Zaz’s “Equity Story” & Credit Suisse’s Demise

Warner Bros. Discovery C.E.O. David Zaslav.
Warner Bros. Discovery C.E.O. David Zaslav. Photo: Kevin Dietsch/Getty Images
William D. Cohan
February 26, 2023

During his presentation of Warner Bros. Discovery’s fourth quarter results, on Thursday, I wouldn’t say that David Zaslav put lipstick on a pig, as the old Wall Street saw goes, but he definitely put a great spin on some rather tepid news. For instance, the company’s $12 billion Adjusted EBITDA projection for 2023 has been adjusted downward by Zaz to the “low to mid” $11 billion range—“pro-forma adjusted EBITDA,” as Zaz put it. 

I am on record as having great admiration for Zaz and what he’s trying to pull off here. But I just don’t understand what “pro-forma adjusted EBITDA” even means, other than that WBD would probably be making less than $11 billion in EBITDA in 2023 if it weren’t for the adjustments and the pro-forma jujitsu. Nor am I a big fan of the way Gunnar Wiedenfels, Zaz’s hard-charging C.F.O., spun the 2022 performance—pro-forma adjusted EBITDA of $9.2 billion—and the outlook for this year. “I’m very pleased with where we ended the year and encouraged with our ability to balance choppy macro tides with success in repositioning the company for future growth,” he said. “I remain very optimistic about the range of potential outcomes in 2023 and beyond. These outcomes will reflect an incremental $2 billion of synergy and transformation efficiency capture, while additional puts and takes to consider include positive revenue inflection in D2C, the broader release slate at Warner Bros. Pictures and Games, balanced by cyclical advertising headwinds.” I am reaching for ChatGPT here. What’s he trying to say?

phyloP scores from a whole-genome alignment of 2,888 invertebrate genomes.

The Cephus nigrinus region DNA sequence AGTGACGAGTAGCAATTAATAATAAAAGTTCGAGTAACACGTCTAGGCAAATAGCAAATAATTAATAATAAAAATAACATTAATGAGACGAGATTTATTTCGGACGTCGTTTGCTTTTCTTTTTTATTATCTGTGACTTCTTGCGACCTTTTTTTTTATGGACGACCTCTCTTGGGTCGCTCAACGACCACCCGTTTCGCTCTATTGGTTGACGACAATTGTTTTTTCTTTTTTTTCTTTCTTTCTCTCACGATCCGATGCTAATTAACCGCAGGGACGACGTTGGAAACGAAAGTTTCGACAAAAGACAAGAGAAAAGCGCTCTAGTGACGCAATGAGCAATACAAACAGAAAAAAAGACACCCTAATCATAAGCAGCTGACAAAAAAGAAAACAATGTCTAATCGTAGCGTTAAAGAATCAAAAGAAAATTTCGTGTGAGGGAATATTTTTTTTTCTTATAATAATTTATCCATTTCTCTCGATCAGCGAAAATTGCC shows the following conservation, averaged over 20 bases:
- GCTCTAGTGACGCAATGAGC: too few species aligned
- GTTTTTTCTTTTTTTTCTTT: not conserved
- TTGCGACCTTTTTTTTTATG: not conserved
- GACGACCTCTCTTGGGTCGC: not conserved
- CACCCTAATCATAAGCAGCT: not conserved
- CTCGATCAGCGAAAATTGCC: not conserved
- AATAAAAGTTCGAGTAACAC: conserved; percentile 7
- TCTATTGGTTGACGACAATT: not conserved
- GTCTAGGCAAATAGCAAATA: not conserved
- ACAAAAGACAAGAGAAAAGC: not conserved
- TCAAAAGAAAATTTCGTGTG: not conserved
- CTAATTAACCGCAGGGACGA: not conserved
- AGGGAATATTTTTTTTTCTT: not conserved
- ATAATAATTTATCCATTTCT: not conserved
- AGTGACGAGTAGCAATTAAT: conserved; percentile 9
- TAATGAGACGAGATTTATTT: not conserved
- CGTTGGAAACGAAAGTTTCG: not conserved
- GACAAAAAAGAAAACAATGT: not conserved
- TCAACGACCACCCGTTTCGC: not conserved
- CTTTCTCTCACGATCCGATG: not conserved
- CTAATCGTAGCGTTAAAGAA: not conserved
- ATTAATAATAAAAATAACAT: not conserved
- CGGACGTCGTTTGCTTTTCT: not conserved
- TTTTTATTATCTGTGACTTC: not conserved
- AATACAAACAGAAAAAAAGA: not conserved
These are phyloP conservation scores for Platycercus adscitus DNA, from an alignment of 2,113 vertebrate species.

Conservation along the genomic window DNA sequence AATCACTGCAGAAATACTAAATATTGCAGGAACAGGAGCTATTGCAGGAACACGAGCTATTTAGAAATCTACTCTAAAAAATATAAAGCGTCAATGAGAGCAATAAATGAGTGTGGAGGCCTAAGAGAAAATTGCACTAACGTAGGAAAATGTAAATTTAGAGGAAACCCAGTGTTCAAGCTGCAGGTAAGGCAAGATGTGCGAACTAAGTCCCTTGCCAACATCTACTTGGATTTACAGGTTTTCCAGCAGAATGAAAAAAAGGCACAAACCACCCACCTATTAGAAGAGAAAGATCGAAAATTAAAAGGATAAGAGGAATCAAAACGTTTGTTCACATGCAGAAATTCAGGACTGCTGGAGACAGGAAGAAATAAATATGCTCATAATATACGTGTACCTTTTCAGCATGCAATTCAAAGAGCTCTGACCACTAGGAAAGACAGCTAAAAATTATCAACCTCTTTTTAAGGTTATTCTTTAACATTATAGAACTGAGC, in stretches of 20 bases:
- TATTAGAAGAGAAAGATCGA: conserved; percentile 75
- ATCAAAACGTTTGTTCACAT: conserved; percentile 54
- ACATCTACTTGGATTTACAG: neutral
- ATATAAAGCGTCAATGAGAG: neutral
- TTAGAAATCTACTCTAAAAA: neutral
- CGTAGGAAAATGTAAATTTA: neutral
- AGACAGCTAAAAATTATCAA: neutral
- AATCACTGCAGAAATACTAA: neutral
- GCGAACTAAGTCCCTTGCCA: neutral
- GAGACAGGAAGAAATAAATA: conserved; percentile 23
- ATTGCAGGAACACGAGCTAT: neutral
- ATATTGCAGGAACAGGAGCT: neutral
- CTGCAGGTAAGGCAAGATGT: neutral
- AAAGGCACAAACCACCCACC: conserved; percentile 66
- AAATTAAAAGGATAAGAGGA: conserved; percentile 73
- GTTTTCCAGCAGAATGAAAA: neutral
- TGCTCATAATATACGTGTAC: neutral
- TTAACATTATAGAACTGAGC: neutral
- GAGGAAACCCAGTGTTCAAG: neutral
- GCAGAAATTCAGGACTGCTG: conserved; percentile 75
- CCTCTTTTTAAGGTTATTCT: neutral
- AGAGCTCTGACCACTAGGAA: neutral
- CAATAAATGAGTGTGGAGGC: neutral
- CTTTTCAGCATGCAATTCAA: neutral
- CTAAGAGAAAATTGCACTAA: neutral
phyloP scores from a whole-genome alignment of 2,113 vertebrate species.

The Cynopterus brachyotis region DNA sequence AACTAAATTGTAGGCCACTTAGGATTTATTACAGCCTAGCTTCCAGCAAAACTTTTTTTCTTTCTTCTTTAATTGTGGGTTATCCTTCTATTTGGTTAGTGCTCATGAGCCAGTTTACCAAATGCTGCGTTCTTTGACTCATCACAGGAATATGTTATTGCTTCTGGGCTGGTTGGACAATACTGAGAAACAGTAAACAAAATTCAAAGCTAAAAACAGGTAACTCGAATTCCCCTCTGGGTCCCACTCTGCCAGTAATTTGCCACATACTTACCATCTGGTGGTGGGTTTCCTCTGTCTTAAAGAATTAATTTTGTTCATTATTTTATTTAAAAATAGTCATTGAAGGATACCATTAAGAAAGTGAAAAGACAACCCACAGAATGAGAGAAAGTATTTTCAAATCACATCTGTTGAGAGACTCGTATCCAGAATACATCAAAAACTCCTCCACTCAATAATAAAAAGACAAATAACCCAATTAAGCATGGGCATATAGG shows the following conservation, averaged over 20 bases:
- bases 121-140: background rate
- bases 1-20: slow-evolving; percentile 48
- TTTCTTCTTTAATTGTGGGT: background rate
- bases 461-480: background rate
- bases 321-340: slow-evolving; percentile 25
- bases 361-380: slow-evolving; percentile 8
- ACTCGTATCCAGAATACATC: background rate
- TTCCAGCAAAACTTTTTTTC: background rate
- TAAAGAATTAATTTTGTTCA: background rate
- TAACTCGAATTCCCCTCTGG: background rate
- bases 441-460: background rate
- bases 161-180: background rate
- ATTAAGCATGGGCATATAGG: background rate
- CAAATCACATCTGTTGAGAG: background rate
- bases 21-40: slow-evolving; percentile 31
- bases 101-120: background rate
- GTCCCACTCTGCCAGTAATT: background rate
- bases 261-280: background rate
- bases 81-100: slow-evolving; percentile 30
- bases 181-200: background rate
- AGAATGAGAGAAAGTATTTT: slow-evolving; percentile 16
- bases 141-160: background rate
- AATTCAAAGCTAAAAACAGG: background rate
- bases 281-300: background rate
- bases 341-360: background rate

On the other hand, I give Zaz and Gunnar high marks for focusing on Job No. 1: Paying down debt. There’s better news on that front than I would have expected. On the earnings call, Gunnar reported that WBD has paid down $7 billion of debt since the deal closed nearly a year ago, bringing the company’s long-term debt down to $49.5 billion, with some $4 billion in cash. The company’s net debt therefore is starting to look nearly manageable at around $45 billion, and as Gunnar said, the company’s leverage ratio is now “just below 5x.” Zaz added that he expects the company’s “net leverage” to be “below” 4x by the end of this year. Gunnar expanded on that assertion by telling Wall Street analysts that he sees net leverage being “very comfortably” below 4x by the end of 2023. He then took the predictions even further, suggesting that WBD’s debt would be investment grade by mid-2024 and the company’s leverage ratio would be 2.5x to 3.5 by the end of 2024. (Those numbers, Gunnar added, do not include “some opportunities” that are “below deck, as we like to say.”)